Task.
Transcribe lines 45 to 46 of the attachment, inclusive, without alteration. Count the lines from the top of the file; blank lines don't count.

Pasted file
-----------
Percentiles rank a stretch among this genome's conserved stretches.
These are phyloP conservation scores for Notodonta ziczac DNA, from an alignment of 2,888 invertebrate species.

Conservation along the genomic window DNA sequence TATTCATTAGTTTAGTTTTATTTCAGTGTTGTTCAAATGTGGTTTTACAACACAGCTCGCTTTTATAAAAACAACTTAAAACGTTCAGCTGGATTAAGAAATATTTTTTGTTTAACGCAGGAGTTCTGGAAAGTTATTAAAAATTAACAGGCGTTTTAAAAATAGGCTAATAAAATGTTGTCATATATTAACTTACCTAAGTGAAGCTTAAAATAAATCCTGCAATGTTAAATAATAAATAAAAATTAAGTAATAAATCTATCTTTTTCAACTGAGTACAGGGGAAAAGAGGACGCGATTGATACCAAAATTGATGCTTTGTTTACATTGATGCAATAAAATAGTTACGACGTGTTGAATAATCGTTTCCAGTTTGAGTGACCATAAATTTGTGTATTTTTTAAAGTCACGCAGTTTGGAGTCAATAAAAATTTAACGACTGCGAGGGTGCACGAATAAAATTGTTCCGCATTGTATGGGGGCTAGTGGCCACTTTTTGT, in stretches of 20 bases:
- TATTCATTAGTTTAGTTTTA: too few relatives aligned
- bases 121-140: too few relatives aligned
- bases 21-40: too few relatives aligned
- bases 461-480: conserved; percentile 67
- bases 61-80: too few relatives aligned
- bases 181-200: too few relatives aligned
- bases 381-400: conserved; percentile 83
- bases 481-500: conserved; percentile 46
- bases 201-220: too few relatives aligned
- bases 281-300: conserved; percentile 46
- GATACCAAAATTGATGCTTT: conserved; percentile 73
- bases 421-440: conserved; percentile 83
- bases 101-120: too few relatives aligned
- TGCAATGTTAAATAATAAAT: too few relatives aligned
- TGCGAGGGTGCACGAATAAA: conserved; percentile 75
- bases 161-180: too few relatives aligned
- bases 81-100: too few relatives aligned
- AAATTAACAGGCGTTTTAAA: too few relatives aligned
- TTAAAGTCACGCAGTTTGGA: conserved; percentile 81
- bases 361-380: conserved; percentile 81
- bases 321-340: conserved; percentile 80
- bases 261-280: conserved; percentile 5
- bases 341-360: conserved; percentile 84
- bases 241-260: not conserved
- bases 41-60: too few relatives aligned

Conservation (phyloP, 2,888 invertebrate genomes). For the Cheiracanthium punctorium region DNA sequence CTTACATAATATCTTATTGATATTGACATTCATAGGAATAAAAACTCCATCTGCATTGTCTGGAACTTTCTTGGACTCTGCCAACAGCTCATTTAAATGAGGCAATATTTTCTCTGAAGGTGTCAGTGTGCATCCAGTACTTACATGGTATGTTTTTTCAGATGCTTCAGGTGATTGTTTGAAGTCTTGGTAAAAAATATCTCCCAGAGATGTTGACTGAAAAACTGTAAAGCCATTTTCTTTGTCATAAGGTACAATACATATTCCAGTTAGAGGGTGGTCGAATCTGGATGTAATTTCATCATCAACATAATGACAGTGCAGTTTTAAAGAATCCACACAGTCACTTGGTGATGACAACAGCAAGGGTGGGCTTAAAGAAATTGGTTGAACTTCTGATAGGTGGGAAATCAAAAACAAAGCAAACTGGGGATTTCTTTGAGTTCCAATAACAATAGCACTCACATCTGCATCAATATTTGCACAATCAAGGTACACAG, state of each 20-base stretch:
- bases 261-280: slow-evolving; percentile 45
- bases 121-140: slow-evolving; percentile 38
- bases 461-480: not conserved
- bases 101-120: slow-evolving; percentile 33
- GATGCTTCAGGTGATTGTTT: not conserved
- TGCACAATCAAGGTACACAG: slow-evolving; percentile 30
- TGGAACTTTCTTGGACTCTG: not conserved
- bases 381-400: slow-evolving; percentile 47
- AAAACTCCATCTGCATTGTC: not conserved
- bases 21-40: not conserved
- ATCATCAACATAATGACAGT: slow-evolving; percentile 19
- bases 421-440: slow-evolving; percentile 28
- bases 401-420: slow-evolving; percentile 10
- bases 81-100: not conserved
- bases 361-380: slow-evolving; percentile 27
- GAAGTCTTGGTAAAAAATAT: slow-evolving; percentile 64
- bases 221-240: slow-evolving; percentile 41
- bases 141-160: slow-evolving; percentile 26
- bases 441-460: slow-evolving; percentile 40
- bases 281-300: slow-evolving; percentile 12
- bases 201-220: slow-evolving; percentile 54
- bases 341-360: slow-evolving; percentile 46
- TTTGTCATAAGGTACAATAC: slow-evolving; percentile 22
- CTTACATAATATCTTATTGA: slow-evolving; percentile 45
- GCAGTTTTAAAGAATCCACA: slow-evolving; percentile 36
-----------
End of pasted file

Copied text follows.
- GAAGTCTTGGTAAAAAATAT: slow-evolving; percentile 64
- bases 221-240: slow-evolving; percentile 41